Q: What’s the best way to teach my 13-year-old daughter the importance of taking and posting safe selfies? She and her friends are going overboard with the posing and posting part.
From the mailbag:
I am a 21-year-old female that had my life destroyed with the backstabbing and cyber bullying that took over my entire waking hours since I was 13. There were very few apps for my parents to monitor my activity at the time. It took everything in my soul not to commit suicide, and by the grace of God, my doctor and family support I was able to pull out of this. Today, it’s even worse, and I feel there are no safe selfies. Research the internet for true stories and articles of young girls whose lives have been destroyed and share them with your daughter. Get an app that will help you monitor what she is doing and where. Take this very seriously. — R.R. in San Antonio
It’s become a part of the norm for teenagers to take selfies, some of which are inappropriately provocative or even feature nudity. Social media has made it far too easy for people to mess up their lives, many without even knowing it until perhaps the hate and shaming starts coming in from strangers and even people at their own school.
One of the reasons for this is that it is quite easy to open up accounts on various platforms under fake names so that when a parent searches, their child’s name won’t appear. It can get to be a kind of competition among people to post a picture and then sit back and see who gets the most likes and comments. And, thanks to the Kardashians and many other well-known celebrities, girls know exactly how to get the best “sexy” or “seductive” selfie pose.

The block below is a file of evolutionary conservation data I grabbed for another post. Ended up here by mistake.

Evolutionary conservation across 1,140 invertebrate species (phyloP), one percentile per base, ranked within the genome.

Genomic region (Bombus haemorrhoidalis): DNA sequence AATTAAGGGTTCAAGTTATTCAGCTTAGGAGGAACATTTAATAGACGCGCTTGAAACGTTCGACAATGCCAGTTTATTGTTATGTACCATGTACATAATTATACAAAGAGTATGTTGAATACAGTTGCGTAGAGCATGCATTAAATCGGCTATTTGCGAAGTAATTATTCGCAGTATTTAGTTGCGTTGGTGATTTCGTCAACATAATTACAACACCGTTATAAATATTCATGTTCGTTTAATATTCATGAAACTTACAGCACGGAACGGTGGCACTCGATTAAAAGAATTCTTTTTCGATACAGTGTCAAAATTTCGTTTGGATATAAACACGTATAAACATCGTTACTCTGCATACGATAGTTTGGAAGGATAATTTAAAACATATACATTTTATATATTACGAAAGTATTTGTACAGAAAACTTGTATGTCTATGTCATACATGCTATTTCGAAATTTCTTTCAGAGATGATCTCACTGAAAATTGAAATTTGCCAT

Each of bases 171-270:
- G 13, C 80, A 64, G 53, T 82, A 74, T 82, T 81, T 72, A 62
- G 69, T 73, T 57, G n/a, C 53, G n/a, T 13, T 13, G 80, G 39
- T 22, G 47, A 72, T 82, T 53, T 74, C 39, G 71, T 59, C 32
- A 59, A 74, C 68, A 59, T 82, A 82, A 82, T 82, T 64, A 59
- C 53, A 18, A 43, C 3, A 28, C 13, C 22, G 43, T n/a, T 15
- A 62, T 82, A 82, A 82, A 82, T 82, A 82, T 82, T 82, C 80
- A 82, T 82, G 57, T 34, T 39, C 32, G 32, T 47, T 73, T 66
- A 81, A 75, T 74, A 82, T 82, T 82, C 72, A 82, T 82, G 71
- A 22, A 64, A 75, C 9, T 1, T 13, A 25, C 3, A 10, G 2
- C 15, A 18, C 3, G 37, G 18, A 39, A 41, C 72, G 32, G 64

There are many apps that can be used to post or send selfies as well as ones where the pictures disappear in a matter of seconds, unless someone knows how to save them. But one just never knows where they may end up. The scary part is that an innocent picture can be photoshopped, saved, sent to others and posted across the world wide web without the consent of the person in the photo. In the end, it’s the individual who sent it out in the first place that is penalized and not the one who is sharing it with others.
Your best bet is to do research on the internet for the optimal way to monitor her online activity. She will not have knowledge of it and of course, you will have to monitor it frequently, perhaps even hourly depending on the severity of the issue. It will take a good part of your time but it will definitely be worth it in the end. Ultimately, though, while this is something to be concerned about, as long as you arm yourself with the proper tools and keep yourself informed on the topic, you’ll conquer this parenting challenge like any other.
CAN YOU HELP?
My daughter is a senior and still has not decided what she wants to do after graduation. We’d like for her to attend a four-year college but fear it’s now too late. She does frequently mention the Army but will not make a commitment to anything. What should we be doing at this late date to encourage her to make a decision about her future?
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